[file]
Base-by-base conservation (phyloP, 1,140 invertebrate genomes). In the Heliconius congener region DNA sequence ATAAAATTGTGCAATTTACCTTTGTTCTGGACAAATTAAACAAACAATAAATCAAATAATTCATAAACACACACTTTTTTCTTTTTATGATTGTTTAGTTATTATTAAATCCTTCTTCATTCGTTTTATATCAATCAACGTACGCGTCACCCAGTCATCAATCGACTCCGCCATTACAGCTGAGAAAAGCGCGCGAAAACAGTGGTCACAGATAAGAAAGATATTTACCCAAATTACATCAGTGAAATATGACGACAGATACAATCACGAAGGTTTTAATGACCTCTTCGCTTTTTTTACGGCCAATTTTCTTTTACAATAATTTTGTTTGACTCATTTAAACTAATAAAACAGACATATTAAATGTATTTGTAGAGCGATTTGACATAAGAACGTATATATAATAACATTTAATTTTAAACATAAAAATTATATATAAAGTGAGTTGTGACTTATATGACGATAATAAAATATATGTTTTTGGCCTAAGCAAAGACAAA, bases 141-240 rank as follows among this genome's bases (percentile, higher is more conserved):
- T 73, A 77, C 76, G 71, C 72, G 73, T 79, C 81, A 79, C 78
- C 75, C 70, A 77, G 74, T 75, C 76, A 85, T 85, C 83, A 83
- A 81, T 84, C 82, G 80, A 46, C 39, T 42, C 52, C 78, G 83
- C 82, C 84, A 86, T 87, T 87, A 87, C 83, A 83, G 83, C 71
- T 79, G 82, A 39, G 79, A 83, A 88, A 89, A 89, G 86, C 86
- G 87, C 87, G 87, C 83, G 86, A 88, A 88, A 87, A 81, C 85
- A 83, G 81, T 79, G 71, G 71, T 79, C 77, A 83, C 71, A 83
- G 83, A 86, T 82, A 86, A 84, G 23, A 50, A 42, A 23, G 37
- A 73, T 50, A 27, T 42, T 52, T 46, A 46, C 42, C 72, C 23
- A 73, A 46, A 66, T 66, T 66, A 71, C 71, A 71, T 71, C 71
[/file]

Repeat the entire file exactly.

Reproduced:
Base-by-base conservation (phyloP, 1,140 invertebrate genomes). In the Heliconius congener region DNA sequence ATAAAATTGTGCAATTTACCTTTGTTCTGGACAAATTAAACAAACAATAAATCAAATAATTCATAAACACACACTTTTTTCTTTTTATGATTGTTTAGTTATTATTAAATCCTTCTTCATTCGTTTTATATCAATCAACGTACGCGTCACCCAGTCATCAATCGACTCCGCCATTACAGCTGAGAAAAGCGCGCGAAAACAGTGGTCACAGATAAGAAAGATATTTACCCAAATTACATCAGTGAAATATGACGACAGATACAATCACGAAGGTTTTAATGACCTCTTCGCTTTTTTTACGGCCAATTTTCTTTTACAATAATTTTGTTTGACTCATTTAAACTAATAAAACAGACATATTAAATGTATTTGTAGAGCGATTTGACATAAGAACGTATATATAATAACATTTAATTTTAAACATAAAAATTATATATAAAGTGAGTTGTGACTTATATGACGATAATAAAATATATGTTTTTGGCCTAAGCAAAGACAAA, bases 141-240 rank as follows among this genome's bases (percentile, higher is more conserved):
- T 73, A 77, C 76, G 71, C 72, G 73, T 79, C 81, A 79, C 78
- C 75, C 70, A 77, G 74, T 75, C 76, A 85, T 85, C 83, A 83
- A 81, T 84, C 82, G 80, A 46, C 39, T 42, C 52, C 78, G 83
- C 82, C 84, A 86, T 87, T 87, A 87, C 83, A 83, G 83, C 71
- T 79, G 82, A 39, G 79, A 83, A 88, A 89, A 89, G 86, C 86
- G 87, C 87, G 87, C 83, G 86, A 88, A 88, A 87, A 81, C 85
- A 83, G 81, T 79, G 71, G 71, T 79, C 77, A 83, C 71, A 83
- G 83, A 86, T 82, A 86, A 84, G 23, A 50, A 42, A 23, G 37
- A 73, T 50, A 27, T 42, T 52, T 46, A 46, C 42, C 72, C 23
- A 73, A 46, A 66, T 66, T 66, A 71, C 71, A 71, T 71, C 71